• It eats less food due to the water filler.
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These are signs that your cat has higher water intake levels, but they are not limited to more water intake. Thus, if you want to confirm your suspicion about the excessive water intake, you can try a test;

You already have a rough idea of how much water your cat should take, right? So, put its specific amount of water in its drinking bowl and see how much time it takes to drink the water.

If it finishes the water and starts looking for other sources of water, add a little more. If it is still not enough, this will tell you that your cat has increased the water intake.

Cat Drinking a Lot of Water Suddenly?

If your cat is suddenly drinking a lot of water, this definitely raises the alarm. It could be a sign of a condition or an illness. Some of these conditions and diseases include:

  • Hyperthyroidism: This is a thyroid hormonal disorder. The thyroid fails to regulate the hydration process, hence excess drinking of water.
  • Kidney failure: kidney illness or failure leads to minimal or no water reabsorption in the body, hence dehydration.
  • Cat diabetes: when a cat has diabetes, it has more glucose in the blood. As it gets rid of the excess glucose, it takes along a lot of water through urination.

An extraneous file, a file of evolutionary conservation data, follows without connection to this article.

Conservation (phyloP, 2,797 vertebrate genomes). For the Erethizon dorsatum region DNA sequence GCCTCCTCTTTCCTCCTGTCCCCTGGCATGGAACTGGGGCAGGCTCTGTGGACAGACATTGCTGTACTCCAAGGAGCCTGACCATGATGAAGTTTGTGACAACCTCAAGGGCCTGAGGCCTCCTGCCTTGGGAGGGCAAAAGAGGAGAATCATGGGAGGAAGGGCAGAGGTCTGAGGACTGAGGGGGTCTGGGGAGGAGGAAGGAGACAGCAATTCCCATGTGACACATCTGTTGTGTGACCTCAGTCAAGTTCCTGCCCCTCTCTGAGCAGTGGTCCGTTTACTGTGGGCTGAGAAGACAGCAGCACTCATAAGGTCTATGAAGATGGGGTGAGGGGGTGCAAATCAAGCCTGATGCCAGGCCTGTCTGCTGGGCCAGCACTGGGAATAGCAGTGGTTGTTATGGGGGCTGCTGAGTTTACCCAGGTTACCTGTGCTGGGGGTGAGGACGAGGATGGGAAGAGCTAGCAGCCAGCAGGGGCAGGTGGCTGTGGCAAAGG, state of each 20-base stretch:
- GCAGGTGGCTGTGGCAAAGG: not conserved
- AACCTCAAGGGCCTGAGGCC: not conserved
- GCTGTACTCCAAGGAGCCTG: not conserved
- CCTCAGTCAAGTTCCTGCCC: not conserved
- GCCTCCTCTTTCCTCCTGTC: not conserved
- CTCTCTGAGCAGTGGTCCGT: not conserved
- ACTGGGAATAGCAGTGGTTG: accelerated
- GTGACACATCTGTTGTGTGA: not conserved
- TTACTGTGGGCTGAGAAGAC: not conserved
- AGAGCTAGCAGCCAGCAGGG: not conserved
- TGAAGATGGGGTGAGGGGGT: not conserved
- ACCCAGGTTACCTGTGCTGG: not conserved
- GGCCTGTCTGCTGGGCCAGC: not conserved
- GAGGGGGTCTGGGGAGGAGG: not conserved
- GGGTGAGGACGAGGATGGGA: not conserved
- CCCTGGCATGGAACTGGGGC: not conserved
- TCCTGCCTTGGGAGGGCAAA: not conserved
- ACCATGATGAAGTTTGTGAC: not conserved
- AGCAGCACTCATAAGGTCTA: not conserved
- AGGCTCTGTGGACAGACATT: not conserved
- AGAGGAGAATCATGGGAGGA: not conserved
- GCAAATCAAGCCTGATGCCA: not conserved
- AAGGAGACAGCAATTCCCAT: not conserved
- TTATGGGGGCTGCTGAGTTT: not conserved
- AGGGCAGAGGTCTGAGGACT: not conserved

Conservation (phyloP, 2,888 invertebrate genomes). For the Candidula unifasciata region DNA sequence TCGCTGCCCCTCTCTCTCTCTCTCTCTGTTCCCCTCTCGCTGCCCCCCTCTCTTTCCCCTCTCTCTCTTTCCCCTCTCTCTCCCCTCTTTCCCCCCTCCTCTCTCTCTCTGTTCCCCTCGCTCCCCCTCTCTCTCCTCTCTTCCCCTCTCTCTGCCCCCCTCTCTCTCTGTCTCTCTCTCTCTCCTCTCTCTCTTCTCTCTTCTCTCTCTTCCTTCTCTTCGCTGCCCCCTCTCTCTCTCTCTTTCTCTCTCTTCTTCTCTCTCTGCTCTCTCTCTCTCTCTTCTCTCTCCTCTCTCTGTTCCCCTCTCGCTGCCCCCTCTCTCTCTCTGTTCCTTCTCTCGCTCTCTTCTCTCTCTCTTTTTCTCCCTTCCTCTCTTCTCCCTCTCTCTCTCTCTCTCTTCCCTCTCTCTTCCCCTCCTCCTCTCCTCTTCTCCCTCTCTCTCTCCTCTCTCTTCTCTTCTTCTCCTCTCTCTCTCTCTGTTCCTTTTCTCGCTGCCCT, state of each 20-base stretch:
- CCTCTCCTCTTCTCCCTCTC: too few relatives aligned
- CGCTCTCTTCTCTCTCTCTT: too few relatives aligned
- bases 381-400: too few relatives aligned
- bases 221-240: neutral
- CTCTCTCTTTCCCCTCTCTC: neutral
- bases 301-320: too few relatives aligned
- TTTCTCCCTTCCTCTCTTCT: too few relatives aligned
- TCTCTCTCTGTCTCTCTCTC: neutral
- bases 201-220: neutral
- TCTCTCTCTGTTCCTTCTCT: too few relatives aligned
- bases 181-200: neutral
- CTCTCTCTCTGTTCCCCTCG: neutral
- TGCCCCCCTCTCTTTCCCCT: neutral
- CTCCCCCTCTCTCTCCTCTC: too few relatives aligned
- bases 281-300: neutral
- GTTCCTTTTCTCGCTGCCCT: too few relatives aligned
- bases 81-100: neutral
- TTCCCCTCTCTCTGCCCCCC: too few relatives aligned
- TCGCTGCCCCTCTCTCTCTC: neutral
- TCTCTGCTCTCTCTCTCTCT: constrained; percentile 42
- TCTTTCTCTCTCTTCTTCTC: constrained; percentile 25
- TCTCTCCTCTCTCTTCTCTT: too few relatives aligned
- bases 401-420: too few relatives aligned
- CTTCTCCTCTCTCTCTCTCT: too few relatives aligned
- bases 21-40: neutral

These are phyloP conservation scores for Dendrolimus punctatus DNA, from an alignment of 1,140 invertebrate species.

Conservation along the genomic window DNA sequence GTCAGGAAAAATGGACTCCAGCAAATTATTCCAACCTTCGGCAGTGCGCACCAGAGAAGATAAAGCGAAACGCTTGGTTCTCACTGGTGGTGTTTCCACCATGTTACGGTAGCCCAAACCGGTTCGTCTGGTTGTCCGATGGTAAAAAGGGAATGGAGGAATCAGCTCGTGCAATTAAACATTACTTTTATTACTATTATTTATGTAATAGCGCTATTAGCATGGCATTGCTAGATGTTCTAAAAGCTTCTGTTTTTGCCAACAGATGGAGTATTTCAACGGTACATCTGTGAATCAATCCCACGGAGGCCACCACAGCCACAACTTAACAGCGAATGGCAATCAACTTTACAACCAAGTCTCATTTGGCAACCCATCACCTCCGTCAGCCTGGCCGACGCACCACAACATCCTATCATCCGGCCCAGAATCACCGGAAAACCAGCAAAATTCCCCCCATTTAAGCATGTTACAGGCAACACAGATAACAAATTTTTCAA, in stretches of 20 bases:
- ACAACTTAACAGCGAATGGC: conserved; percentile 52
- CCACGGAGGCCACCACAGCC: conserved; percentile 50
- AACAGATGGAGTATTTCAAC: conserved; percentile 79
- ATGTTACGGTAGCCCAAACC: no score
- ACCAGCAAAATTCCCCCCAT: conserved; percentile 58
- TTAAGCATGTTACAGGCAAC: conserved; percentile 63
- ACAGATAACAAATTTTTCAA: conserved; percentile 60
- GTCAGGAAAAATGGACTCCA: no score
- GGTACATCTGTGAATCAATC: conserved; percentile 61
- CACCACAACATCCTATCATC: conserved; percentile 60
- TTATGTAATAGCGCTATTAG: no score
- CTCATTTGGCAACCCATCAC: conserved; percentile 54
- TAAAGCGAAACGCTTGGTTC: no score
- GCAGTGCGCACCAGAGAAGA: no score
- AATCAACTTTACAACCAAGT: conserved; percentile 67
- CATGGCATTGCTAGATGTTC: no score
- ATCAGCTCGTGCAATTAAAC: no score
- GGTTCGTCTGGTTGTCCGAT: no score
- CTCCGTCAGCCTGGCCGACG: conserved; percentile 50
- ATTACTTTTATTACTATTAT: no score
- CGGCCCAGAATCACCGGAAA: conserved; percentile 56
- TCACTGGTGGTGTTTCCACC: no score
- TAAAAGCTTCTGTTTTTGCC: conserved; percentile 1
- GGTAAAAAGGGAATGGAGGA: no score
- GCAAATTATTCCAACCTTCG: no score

• Fever: when a cat has a fever, it will drink more water, trying to cool its uncomfortable body that feels overheating.
  • Stomach and gut sensitivities: these can lead to diarrhea and vomiting, which dehydrate the body. The cat will drink a lot of water to rehydrate. When the cat has stomach sensitivities, it may also look for water as a filler. It may not want to take the dry food that irritates the gut, hence turning to water.

Something to cool your tension, though, excess drinking of water in cats does not have to be linked with a condition. Sometimes it is normal to drink more than the typical hydration content.

Let’s dive into exciting and less tensing reasons why your cat could be drinking too much water;

  • Your cat is running fast or over a long distance. It, therefore, drinks a lot of water to cool its body.
  • During hot summer seasons, the cat will drink a lot of water. So will everyone else, so this should not raise the alarm on the less-water-drinking pet.
  • The cat has been taking canned food or fresh meat, then suddenly changes to dry food. It will take more water to make up for the hydration provided by the previous foods.
  • If your cat takes steroids and other medicine that causes thirst, it will drink more water than usual.